A RAID is a data storage technology that takes multiple physical disk drive components into a single logical unit.
RAIDs are designed for two purposes: improved performance and data redundancy. There are several different RAID configurations that have both upsides and downsides so let's dive into the different RAIDs and which one is the best for performance and redundancy.
RAID 0 arrays include two or more disk drives and provide data striping. This means that data is evenly distributed across the disk drives in equally sized sections. The downside with RAID 0 arrays is that they do not maintain redundant data which means they offer no data protection for you.
RAID 1 arrays consist of two drives. In this configuration one disk drive is a mirror of the other, meaning they both have the same data on them. The upside of this array is an increase in performance, boasting 2x the read rate of a single disks. However, this comes with the downside of limiting your capacity to 50% of the total disk space.
Raid 10 arrays consist of two or more equally sized RAID 1 arrays. The data in a RAID 10 array is both striped and mirrored. This gives you both an boost in performance as well as data protection. The main downside of a RAID 10 array is that any drive segment is limited to the smallest drive in the array.
RAID 5 arrays require a minimum of three disk drives. For redundancy this array uses data striping and parity which also provides data protection and a performance boost.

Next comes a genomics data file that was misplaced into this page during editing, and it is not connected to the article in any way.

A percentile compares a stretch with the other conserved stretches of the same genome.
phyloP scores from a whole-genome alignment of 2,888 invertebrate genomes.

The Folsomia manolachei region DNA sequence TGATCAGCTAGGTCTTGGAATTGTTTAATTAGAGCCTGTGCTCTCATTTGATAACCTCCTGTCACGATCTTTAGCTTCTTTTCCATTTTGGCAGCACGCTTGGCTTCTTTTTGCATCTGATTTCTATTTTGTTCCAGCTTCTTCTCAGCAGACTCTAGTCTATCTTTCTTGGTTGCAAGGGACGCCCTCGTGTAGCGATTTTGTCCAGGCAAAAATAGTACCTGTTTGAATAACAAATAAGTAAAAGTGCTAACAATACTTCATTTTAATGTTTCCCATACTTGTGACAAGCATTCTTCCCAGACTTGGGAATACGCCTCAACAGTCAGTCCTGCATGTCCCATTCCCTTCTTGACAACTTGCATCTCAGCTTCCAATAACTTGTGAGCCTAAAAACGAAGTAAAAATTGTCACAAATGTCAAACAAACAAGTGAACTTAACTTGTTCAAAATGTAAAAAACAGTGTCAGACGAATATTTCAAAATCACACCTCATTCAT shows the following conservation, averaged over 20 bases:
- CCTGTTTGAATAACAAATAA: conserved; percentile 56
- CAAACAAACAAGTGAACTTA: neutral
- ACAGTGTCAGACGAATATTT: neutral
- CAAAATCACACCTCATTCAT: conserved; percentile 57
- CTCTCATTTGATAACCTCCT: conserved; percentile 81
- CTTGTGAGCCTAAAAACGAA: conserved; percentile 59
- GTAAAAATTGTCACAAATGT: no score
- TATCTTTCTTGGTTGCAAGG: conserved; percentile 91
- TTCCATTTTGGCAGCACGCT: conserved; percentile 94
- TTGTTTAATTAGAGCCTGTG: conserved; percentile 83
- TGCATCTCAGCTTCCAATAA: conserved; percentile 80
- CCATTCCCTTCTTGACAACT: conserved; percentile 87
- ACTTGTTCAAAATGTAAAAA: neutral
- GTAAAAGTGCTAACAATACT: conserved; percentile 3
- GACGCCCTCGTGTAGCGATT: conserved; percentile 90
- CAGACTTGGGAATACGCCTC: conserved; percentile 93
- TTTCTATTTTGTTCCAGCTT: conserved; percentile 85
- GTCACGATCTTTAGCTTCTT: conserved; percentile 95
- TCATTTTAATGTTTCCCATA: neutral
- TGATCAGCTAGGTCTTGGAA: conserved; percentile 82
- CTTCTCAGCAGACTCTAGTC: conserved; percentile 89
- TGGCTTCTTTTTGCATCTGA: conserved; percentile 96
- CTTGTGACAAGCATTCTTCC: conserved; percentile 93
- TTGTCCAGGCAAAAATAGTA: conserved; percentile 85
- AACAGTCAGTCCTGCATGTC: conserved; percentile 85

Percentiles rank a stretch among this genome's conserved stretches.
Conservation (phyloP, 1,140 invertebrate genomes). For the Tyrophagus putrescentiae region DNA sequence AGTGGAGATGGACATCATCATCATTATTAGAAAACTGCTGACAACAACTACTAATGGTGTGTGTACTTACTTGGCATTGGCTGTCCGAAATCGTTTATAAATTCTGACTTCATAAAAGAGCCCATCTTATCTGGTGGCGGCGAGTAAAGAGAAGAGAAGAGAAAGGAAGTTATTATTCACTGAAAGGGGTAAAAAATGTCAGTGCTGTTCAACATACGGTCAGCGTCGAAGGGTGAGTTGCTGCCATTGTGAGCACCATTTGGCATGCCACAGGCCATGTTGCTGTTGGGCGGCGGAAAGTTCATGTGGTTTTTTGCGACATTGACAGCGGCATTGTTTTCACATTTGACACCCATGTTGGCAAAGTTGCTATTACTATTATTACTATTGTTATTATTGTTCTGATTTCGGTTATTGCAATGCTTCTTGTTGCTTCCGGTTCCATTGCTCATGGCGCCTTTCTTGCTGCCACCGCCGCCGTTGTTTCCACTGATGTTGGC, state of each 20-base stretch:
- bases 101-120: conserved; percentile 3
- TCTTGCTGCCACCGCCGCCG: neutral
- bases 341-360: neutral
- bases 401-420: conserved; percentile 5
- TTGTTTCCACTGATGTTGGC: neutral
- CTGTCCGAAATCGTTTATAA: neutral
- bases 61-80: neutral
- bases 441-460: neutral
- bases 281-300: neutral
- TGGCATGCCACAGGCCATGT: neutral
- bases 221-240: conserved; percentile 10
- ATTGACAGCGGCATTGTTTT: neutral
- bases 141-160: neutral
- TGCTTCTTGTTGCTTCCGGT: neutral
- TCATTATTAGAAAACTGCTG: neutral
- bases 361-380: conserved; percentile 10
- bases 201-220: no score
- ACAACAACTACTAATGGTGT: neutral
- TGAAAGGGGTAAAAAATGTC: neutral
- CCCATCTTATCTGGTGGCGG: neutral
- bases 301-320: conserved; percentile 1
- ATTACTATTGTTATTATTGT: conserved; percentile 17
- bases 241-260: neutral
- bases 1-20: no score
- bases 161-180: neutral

The upside of this is that parity data is error-correcting redundancy that is designed to re-create data if a drive fails.
The downside of RAID 5 is that the drive segment size is limited to the smallest disk drive.
RAID 50 arrays are built from at least six disk drives configured as two or more RAID 5 arrays. This configuration stripes stored data and parity across all disk drives on both RAID 5 arrays.
The upside of this configuration is parity data provides data protection while the striping provides a performance boost. RAID 50 also provides high data transfer speeds.
The downside is being limited to the smallest disk drive for segment size.
RAID 6 arrays are also referred to as dual drive failure protection. This array uses data striping and parity data for redundancy. What sets this array apart is that it includes two independent sets of separately striped parity data.
The upsides of this setup is that you are extra protected. A RAID 6 array can recover from two simultaneous disk failures. Your maximum stripe size is also dependent on the number of disk drives in the array.
The only downside of RAID 6 is that the extra parity slows down performance.
RAID 60 is similar to RAID 50. The main difference is that RAID 60 requires 8 drives and contains two RAID 6 arrays. This configuration provides enhanced data protection because it uses two sets of parity data and the striping provides a performance boost.
RAID 60 arrays provide high data transfer speeds as well.
So which RAID is best?
For a balance of redundancy, disk drive usage and performance RAID 5 or RAID 50 are great options. They provide redundancy, allow for the largest range of disk usage and give you data protection that you can rely on.